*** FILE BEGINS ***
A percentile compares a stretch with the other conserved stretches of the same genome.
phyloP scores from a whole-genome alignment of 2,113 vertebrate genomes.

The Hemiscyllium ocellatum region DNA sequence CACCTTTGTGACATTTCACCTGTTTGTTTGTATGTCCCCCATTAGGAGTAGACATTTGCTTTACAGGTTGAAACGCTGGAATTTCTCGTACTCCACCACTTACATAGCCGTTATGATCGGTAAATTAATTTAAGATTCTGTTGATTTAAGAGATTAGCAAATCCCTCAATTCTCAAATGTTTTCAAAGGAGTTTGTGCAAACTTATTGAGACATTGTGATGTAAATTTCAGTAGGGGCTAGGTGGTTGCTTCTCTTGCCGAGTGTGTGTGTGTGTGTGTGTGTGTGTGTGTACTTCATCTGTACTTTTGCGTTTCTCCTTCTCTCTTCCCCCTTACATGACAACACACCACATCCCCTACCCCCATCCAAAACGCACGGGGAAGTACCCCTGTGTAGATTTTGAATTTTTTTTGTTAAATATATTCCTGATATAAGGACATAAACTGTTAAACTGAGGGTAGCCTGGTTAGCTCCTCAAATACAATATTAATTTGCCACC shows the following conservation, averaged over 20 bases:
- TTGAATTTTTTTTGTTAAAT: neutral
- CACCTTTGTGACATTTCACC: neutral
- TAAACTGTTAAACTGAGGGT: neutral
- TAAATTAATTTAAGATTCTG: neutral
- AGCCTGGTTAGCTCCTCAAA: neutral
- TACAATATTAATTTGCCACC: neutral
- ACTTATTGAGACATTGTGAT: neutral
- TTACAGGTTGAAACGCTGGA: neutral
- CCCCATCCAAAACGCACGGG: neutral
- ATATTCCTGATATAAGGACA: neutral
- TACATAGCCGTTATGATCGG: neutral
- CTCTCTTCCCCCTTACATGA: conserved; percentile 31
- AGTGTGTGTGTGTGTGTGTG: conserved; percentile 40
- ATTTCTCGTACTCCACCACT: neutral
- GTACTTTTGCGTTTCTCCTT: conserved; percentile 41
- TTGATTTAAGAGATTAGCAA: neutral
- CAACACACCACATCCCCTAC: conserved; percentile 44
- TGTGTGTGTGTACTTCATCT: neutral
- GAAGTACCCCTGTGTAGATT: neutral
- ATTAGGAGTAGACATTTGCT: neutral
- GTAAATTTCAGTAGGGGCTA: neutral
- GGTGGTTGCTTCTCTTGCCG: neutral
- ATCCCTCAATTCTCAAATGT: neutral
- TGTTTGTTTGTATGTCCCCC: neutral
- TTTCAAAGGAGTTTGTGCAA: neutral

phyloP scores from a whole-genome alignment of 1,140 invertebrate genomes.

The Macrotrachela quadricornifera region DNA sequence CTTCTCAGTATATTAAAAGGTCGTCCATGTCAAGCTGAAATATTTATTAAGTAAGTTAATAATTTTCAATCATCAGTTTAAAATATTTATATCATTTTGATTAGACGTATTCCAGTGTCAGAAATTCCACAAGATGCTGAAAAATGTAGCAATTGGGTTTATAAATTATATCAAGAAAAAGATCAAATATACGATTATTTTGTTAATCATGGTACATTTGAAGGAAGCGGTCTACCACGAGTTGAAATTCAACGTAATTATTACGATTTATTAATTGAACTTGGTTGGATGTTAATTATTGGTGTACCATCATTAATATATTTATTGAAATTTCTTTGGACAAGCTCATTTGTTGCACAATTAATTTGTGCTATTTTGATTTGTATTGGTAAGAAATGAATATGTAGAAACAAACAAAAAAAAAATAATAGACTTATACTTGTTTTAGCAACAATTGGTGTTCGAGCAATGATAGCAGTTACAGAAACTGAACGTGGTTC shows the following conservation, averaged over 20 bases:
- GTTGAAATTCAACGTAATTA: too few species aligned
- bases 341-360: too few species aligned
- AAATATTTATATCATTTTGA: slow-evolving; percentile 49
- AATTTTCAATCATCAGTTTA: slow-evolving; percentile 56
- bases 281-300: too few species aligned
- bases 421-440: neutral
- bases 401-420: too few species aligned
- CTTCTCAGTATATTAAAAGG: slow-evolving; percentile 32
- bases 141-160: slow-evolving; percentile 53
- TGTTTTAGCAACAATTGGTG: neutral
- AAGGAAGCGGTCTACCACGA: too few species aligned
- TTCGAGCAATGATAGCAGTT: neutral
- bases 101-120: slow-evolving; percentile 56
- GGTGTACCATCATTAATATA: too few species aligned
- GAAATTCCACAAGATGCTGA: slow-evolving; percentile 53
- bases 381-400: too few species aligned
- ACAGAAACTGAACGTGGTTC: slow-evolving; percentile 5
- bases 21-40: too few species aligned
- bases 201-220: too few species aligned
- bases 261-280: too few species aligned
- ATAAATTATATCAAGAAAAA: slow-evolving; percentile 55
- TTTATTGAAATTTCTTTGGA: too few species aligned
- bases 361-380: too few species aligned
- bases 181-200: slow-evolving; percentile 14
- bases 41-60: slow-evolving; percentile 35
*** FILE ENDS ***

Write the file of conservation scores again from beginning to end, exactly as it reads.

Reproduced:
A percentile compares a stretch with the other conserved stretches of the same genome.
phyloP scores from a whole-genome alignment of 2,113 vertebrate genomes.

The Hemiscyllium ocellatum region DNA sequence CACCTTTGTGACATTTCACCTGTTTGTTTGTATGTCCCCCATTAGGAGTAGACATTTGCTTTACAGGTTGAAACGCTGGAATTTCTCGTACTCCACCACTTACATAGCCGTTATGATCGGTAAATTAATTTAAGATTCTGTTGATTTAAGAGATTAGCAAATCCCTCAATTCTCAAATGTTTTCAAAGGAGTTTGTGCAAACTTATTGAGACATTGTGATGTAAATTTCAGTAGGGGCTAGGTGGTTGCTTCTCTTGCCGAGTGTGTGTGTGTGTGTGTGTGTGTGTGTGTACTTCATCTGTACTTTTGCGTTTCTCCTTCTCTCTTCCCCCTTACATGACAACACACCACATCCCCTACCCCCATCCAAAACGCACGGGGAAGTACCCCTGTGTAGATTTTGAATTTTTTTTGTTAAATATATTCCTGATATAAGGACATAAACTGTTAAACTGAGGGTAGCCTGGTTAGCTCCTCAAATACAATATTAATTTGCCACC shows the following conservation, averaged over 20 bases:
- TTGAATTTTTTTTGTTAAAT: neutral
- CACCTTTGTGACATTTCACC: neutral
- TAAACTGTTAAACTGAGGGT: neutral
- TAAATTAATTTAAGATTCTG: neutral
- AGCCTGGTTAGCTCCTCAAA: neutral
- TACAATATTAATTTGCCACC: neutral
- ACTTATTGAGACATTGTGAT: neutral
- TTACAGGTTGAAACGCTGGA: neutral
- CCCCATCCAAAACGCACGGG: neutral
- ATATTCCTGATATAAGGACA: neutral
- TACATAGCCGTTATGATCGG: neutral
- CTCTCTTCCCCCTTACATGA: conserved; percentile 31
- AGTGTGTGTGTGTGTGTGTG: conserved; percentile 40
- ATTTCTCGTACTCCACCACT: neutral
- GTACTTTTGCGTTTCTCCTT: conserved; percentile 41
- TTGATTTAAGAGATTAGCAA: neutral
- CAACACACCACATCCCCTAC: conserved; percentile 44
- TGTGTGTGTGTACTTCATCT: neutral
- GAAGTACCCCTGTGTAGATT: neutral
- ATTAGGAGTAGACATTTGCT: neutral
- GTAAATTTCAGTAGGGGCTA: neutral
- GGTGGTTGCTTCTCTTGCCG: neutral
- ATCCCTCAATTCTCAAATGT: neutral
- TGTTTGTTTGTATGTCCCCC: neutral
- TTTCAAAGGAGTTTGTGCAA: neutral

phyloP scores from a whole-genome alignment of 1,140 invertebrate genomes.

The Macrotrachela quadricornifera region DNA sequence CTTCTCAGTATATTAAAAGGTCGTCCATGTCAAGCTGAAATATTTATTAAGTAAGTTAATAATTTTCAATCATCAGTTTAAAATATTTATATCATTTTGATTAGACGTATTCCAGTGTCAGAAATTCCACAAGATGCTGAAAAATGTAGCAATTGGGTTTATAAATTATATCAAGAAAAAGATCAAATATACGATTATTTTGTTAATCATGGTACATTTGAAGGAAGCGGTCTACCACGAGTTGAAATTCAACGTAATTATTACGATTTATTAATTGAACTTGGTTGGATGTTAATTATTGGTGTACCATCATTAATATATTTATTGAAATTTCTTTGGACAAGCTCATTTGTTGCACAATTAATTTGTGCTATTTTGATTTGTATTGGTAAGAAATGAATATGTAGAAACAAACAAAAAAAAAATAATAGACTTATACTTGTTTTAGCAACAATTGGTGTTCGAGCAATGATAGCAGTTACAGAAACTGAACGTGGTTC shows the following conservation, averaged over 20 bases:
- GTTGAAATTCAACGTAATTA: too few species aligned
- bases 341-360: too few species aligned
- AAATATTTATATCATTTTGA: slow-evolving; percentile 49
- AATTTTCAATCATCAGTTTA: slow-evolving; percentile 56
- bases 281-300: too few species aligned
- bases 421-440: neutral
- bases 401-420: too few species aligned
- CTTCTCAGTATATTAAAAGG: slow-evolving; percentile 32
- bases 141-160: slow-evolving; percentile 53
- TGTTTTAGCAACAATTGGTG: neutral
- AAGGAAGCGGTCTACCACGA: too few species aligned
- TTCGAGCAATGATAGCAGTT: neutral
- bases 101-120: slow-evolving; percentile 56
- GGTGTACCATCATTAATATA: too few species aligned
- GAAATTCCACAAGATGCTGA: slow-evolving; percentile 53
- bases 381-400: too few species aligned
- ACAGAAACTGAACGTGGTTC: slow-evolving; percentile 5
- bases 21-40: too few species aligned
- bases 201-220: too few species aligned
- bases 261-280: too few species aligned
- ATAAATTATATCAAGAAAAA: slow-evolving; percentile 55
- TTTATTGAAATTTCTTTGGA: too few species aligned
- bases 361-380: too few species aligned
- bases 181-200: slow-evolving; percentile 14
- bases 41-60: slow-evolving; percentile 35